President Obama gets “wild” with Bear Grylls in Alaska

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President Barack Obama is greeted by Seward Mayor Jean Bardarson and Alaska National Park Service Regional Director Bert Frost as he arrives at Seward Airport to take a hike to view the Exit Glacier, Tuesday, Sept. 1, 2015, in Seward, Alaska. Obama is on a historic three-day trip to Alaska aimed at showing solidarity with a state often overlooked by Washington, while using its glorious but changing landscape as an urgent call to action on climate change. (AP Photo/Andrew Harnik)
President Barack Obama is greeted by Seward Mayor Jean Bardarson and Alaska National Park Service Regional Director Bert Frost as he arrives at Seward Airport to take a hike to view the Exit Glacier, Tuesday, Sept. 1. Obama is on a historic three-day trip to Alaska aimed at showing solidarity with a state often overlooked by Washington, while using its glorious but changing landscape as an urgent call to action on climate change. (Associated Press)

President Barack Obama taped an episode of “Running Wild with Bear Grylls” on Sept. 1 as part of a strategy to promote climate change.

The unlikely duo, under the watchful eye of the Secret Service, hiked and visited the Exit Glacier—a south Alaskan river of ice that has shrunk by 1.25 miles in recent decades.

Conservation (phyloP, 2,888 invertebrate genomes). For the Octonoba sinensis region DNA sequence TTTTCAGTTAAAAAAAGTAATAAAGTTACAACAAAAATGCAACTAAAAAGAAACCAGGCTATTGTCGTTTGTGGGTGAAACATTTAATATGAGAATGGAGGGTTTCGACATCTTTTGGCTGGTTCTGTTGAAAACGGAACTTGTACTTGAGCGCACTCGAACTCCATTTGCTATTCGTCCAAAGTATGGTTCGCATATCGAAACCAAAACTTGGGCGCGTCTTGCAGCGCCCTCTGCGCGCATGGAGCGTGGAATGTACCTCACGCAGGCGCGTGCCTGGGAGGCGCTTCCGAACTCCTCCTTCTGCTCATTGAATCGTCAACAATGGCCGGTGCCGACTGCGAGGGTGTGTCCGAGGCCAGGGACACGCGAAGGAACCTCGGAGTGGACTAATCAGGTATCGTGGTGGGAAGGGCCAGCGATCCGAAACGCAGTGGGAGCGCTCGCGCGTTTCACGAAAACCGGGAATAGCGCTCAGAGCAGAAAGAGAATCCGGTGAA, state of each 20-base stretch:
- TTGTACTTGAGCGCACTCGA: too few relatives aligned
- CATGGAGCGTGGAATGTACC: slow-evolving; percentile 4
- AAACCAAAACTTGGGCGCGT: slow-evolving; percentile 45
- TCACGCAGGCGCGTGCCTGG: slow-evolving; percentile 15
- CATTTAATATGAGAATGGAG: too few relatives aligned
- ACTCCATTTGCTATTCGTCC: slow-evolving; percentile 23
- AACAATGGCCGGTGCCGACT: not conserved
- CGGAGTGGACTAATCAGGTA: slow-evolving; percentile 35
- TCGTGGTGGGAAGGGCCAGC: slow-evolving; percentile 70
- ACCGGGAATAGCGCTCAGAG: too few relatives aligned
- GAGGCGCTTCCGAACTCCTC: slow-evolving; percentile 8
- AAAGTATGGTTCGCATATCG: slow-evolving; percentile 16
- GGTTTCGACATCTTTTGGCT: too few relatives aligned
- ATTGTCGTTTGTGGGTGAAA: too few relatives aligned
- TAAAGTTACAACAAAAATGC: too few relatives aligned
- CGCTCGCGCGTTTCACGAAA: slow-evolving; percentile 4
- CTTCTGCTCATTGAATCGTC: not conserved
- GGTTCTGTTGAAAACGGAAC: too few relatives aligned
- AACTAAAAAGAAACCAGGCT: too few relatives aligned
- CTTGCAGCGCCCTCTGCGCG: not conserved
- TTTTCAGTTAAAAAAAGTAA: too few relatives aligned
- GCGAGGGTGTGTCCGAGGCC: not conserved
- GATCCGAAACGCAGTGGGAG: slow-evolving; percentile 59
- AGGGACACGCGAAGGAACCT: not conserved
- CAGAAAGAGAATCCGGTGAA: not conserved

Despite petitions encouraging the president to participate in some of Grylls’ more “extreme” exploits, what really happened was scaled down to “interesting,” according to The Washington Post, who quoted White House press secretary Josh Earnest.

Earnest also claimed during a press briefing that while the president’s main objective during the unique meeting was to talk about global conservation, the episode itself served another purpose.

“I think it’s just sort of an admittedly unorthodox but legitimately interesting way for the president to reach an audience that obviously cares about this conversation,” Earnest said.

Obama’s appearance on Gryll’s show, which will air later this year, is the latest in a series of White House efforts to reach new audiences. Many of these efforts have focused on utilizing diverse communication mediums such as social media and digital news.

Maggie Brown, a BYU nursing student, was quick to point out that “He (Grylls) is probably not the ‘expert’ Obama should be talking to,” with regards to climate change.

Known as a TV outdoorsman who regularly eats bugs and drinks his own urine to survive in the wild, Grylls is not considered a typical political consultant.

When BYU students were asked what they thought President Obama and Bear Grylls could possibly need to discuss to warrant such an unorthodox meeting, they came up with some rather “interesting” responses themselves.

Boston Handley, a construction management student, quipped that Grylls educated the president on “how he could survive the remainder of his term.”

Amanda Schroeth, after admitting that she could not think of any reason why they would meet because “they are such a weird combination,” likewise joked that the meeting was arranged to “show the president what life will be like after the presidency.”

More serious responses theorized the duo talking about the upcoming presidential election, economic disparity and wildlife conservation.

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